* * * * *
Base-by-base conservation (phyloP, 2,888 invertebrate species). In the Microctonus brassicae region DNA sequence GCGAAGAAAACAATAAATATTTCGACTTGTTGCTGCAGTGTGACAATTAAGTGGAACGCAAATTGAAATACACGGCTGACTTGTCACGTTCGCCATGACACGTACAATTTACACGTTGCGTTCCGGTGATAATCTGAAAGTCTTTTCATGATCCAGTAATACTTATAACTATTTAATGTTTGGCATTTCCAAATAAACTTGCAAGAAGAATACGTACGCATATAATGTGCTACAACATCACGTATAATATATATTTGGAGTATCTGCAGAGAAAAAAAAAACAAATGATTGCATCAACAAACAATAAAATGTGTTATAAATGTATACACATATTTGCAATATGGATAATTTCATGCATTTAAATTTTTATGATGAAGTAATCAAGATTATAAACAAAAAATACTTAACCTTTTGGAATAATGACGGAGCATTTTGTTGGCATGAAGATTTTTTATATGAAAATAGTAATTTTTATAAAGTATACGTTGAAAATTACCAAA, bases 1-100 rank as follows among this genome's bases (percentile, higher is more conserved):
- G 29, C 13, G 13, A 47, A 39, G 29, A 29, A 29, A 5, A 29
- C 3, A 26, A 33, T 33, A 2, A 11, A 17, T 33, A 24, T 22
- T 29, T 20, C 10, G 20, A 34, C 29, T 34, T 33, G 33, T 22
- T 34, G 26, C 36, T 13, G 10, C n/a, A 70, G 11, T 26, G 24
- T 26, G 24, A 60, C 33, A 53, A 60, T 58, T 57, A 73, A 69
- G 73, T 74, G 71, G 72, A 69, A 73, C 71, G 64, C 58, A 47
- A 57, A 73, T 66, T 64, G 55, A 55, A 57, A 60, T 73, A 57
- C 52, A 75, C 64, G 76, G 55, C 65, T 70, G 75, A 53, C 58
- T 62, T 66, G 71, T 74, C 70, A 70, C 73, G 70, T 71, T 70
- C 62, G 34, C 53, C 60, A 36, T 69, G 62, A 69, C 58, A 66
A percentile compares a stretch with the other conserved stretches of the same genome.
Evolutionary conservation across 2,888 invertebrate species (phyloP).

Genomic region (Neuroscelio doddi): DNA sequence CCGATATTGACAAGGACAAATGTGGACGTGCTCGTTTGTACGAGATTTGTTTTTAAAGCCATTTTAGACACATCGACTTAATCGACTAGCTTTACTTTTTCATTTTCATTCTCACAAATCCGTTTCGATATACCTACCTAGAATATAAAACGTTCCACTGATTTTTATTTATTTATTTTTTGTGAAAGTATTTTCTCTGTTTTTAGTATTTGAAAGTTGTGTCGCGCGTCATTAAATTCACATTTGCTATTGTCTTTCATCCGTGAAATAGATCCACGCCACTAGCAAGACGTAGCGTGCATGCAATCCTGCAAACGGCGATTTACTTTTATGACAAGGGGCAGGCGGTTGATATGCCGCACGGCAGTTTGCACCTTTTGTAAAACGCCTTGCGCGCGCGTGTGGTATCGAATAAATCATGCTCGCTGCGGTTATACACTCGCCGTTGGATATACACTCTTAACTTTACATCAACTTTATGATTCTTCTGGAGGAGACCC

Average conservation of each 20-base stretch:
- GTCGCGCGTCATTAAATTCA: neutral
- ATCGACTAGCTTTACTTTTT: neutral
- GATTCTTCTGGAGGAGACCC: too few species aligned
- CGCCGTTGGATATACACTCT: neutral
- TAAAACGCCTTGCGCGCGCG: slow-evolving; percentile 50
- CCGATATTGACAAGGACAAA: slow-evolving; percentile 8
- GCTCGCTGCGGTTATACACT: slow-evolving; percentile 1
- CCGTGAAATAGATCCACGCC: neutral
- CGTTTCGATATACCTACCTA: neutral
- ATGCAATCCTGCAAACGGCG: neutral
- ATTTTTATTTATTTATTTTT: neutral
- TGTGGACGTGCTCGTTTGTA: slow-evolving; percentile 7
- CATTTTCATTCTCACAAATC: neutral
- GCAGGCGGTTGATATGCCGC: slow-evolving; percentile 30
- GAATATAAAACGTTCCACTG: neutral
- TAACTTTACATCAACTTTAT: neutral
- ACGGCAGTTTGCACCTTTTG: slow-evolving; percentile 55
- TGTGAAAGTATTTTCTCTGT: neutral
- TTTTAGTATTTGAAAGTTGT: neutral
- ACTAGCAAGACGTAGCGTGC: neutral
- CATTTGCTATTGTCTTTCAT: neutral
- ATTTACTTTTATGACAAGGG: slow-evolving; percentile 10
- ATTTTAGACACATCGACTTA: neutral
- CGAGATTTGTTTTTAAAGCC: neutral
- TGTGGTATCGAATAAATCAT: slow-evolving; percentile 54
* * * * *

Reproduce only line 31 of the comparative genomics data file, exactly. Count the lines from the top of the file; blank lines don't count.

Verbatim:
- TAACTTTACATCAACTTTAT: neutral